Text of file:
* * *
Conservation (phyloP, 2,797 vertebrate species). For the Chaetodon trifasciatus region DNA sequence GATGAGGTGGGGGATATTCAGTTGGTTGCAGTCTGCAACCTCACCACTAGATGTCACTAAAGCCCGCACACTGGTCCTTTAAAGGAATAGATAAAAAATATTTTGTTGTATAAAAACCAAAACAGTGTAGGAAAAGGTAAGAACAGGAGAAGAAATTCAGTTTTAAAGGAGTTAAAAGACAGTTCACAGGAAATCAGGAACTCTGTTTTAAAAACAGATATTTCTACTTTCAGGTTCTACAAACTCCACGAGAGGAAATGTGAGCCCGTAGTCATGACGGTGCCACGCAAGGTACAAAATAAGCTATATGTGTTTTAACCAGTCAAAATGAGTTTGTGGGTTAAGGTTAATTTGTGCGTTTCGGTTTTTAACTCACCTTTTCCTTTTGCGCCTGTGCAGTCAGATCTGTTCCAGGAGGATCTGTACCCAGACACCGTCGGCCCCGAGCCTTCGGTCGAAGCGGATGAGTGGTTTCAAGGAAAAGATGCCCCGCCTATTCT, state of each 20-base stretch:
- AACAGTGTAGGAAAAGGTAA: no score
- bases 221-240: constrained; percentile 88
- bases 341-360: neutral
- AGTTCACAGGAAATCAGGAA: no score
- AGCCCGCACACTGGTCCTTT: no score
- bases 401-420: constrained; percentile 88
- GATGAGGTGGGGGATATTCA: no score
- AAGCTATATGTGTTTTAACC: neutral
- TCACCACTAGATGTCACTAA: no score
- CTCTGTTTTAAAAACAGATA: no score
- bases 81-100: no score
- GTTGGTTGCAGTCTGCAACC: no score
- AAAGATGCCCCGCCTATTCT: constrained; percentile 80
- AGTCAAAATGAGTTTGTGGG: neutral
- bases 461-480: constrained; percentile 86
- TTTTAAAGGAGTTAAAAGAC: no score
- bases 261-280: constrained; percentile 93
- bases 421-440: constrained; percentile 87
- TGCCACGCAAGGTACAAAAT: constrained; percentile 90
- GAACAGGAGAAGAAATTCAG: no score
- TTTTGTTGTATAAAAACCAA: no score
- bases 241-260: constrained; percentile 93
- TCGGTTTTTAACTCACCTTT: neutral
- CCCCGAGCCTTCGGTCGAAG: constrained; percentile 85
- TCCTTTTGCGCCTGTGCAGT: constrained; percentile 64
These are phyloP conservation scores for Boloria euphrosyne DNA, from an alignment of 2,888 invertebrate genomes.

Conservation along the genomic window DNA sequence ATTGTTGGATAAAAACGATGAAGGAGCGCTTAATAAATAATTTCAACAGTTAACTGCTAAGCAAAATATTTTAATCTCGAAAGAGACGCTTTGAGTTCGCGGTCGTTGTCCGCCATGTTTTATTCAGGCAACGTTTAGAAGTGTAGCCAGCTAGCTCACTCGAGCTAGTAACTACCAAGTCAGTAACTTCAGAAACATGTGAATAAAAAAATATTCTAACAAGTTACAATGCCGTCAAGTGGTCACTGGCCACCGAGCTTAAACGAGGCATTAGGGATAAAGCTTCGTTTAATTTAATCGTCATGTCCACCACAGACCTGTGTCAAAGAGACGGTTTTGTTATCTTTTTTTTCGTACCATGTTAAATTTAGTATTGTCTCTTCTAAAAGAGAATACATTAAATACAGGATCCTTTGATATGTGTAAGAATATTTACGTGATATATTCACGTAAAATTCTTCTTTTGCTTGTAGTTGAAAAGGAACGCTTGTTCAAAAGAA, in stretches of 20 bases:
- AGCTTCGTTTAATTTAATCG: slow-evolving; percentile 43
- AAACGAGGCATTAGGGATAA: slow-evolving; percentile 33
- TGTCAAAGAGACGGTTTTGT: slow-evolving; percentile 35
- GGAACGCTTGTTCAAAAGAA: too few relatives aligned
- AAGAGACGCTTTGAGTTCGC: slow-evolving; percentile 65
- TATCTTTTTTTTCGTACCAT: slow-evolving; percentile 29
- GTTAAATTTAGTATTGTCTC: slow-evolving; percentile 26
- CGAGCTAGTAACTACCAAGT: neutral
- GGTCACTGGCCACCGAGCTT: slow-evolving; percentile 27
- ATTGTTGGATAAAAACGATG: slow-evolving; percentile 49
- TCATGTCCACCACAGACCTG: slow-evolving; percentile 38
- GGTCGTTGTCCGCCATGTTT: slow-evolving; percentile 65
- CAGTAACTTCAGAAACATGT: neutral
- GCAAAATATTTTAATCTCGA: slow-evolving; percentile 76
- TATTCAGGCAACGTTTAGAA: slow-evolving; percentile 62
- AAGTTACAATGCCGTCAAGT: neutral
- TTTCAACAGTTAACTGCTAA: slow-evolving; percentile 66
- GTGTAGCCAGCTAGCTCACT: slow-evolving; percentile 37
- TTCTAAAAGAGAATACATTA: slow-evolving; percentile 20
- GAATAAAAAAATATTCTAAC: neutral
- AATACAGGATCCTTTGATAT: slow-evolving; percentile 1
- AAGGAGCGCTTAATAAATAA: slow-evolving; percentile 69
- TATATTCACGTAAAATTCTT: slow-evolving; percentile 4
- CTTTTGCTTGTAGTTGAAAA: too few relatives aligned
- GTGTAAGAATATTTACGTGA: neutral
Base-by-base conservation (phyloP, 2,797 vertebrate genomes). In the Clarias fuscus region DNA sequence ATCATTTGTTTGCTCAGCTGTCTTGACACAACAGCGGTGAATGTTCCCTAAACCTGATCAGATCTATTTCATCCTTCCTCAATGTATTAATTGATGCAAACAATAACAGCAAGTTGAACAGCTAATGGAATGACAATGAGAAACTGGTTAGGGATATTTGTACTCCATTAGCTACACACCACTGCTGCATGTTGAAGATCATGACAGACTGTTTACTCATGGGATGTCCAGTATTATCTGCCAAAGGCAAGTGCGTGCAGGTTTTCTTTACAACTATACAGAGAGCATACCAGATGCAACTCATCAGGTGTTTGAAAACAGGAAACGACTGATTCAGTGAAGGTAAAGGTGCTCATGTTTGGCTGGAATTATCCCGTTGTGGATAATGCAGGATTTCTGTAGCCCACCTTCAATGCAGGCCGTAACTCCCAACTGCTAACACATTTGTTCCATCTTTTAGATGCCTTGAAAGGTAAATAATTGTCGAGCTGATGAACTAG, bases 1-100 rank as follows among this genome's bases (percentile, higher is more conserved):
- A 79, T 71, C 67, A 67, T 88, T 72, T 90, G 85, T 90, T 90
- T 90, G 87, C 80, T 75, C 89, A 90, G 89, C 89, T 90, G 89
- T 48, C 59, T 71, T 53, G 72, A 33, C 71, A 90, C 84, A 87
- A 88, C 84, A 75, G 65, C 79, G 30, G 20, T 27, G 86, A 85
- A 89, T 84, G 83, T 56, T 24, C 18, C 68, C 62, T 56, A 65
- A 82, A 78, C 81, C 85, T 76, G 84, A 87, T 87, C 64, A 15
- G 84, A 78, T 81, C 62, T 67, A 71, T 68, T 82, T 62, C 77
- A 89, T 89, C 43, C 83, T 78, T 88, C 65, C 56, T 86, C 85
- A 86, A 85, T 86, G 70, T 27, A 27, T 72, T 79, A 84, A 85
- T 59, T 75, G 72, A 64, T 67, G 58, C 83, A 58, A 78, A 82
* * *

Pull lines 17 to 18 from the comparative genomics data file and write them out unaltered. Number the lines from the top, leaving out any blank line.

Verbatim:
- TTTTAAAGGAGTTAAAAGAC: no score
- bases 261-280: constrained; percentile 93